New Jersey Seeking to Recover Damages for Polluted Sites
By Anique Gonzalez
Global warming and its companion, environmental pollution, have been heavily discussed in the media recently. From scientists releasing doomsday reports to Al Gore's astonishing success at the box office with An Inconvenient Truth to the recent "Live Earth" concert to promote awareness of and create a solution for the global climate crisis, there seems to be no sign of the topic getting lost in America's, or the world's, consciousness.
As a result of this increased awareness, individual households, businesses, and governments are beginning to take action. The State of New Jersey, for example, recently filed 120 lawsuits in an attempt to recoup monetary damages from petrochemical and manufacturing companies the state said are responsible for environmental damage that resulted when their tanks containing a chemical known as MTBE leaked. (According to online encyclopedia Wikipedia, "MTBE, or methyl tertiary butyl ether, is almost exclusively used as a fuel component in motor gasoline. It is one of a group of chemicals commonly known as oxygenates because they raise the oxygen content of gasoline," enhancing effectiveness.) It should be noted that New Jersey's deputy general, Richard Engel, attempted to reach a settlement with several of the companies involved. However, he was unable to do so before the statute of limitations for filing suit expired.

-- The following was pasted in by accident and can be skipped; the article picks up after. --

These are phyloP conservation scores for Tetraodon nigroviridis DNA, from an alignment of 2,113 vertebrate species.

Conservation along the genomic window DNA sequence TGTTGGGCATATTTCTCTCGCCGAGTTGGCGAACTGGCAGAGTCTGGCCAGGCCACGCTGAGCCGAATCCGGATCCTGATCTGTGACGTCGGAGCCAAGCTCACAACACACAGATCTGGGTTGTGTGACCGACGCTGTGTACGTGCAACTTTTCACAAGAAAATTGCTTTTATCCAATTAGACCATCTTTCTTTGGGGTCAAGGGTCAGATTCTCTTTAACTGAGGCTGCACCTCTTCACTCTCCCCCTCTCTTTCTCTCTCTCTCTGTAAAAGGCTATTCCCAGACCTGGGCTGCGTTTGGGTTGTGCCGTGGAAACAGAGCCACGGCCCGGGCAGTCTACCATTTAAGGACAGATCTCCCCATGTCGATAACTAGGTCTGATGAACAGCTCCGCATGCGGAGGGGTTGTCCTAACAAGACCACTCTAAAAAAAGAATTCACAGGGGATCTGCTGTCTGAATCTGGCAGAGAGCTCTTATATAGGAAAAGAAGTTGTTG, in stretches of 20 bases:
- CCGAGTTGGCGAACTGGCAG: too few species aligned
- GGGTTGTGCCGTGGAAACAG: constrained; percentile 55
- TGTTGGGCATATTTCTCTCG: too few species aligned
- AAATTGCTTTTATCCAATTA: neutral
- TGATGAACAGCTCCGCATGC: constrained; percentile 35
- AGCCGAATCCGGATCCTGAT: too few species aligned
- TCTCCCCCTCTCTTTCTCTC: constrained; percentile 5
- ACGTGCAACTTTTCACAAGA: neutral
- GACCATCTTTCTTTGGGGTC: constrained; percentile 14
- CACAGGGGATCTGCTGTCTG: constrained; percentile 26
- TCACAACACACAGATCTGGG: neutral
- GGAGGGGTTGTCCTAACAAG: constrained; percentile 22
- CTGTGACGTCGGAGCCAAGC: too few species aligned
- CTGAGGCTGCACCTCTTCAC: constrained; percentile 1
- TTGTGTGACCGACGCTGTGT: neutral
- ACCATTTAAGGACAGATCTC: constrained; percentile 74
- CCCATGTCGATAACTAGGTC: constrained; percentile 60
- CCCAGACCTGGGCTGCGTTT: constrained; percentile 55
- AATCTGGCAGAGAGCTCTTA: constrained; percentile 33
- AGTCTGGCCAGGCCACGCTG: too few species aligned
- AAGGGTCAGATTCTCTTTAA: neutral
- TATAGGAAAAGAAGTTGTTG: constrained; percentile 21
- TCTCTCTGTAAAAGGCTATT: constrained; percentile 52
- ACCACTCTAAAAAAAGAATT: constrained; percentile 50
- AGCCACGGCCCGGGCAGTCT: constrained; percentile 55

All suits fall under the New Jersey Spill Compensation and Control Act. The act itself states "that the storage and transfer of petroleum products and other hazardous substances between vessels, between facilities and vessels, and between facilities, whether onshore or offshore, is a hazardous undertaking and imposes risks of damage to persons and property within this State." The compensation the state hopes to receive will be used to repair the damages caused by MTBE as well as cover revenue lost because of the inability to use affected sites.
Last month, the appellate division supported the state's attempt to hold corporations liable for their impact on the environment in New Jersey Department of Environmental Protection v. Exxon Mobil Corp. In its ruling, the court stated that loss-of-use damages are "consistent with the Spill Act's express terms, [are] harmonious with legislative intent, and [are] in keeping with the legislative directives articulated in the Act's recent amendments."
According to Department of Environmental Protection (DEP) policies, offending corporations must establish the extent of pollution they caused and for which they are responsible. After this step has been taken, the DEP has a maximum of five and a half years to regain compensation via a lawsuit if the companies involved do not provide the money necessary to refurbish the location on their own.
Thus far, the DEP has collected $51 million on the path to restoring nearly 1,500 sites.
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State of New Jersey
Methyl Tert-Butyl Ether (MTBE)
Spill Compensation and Control Act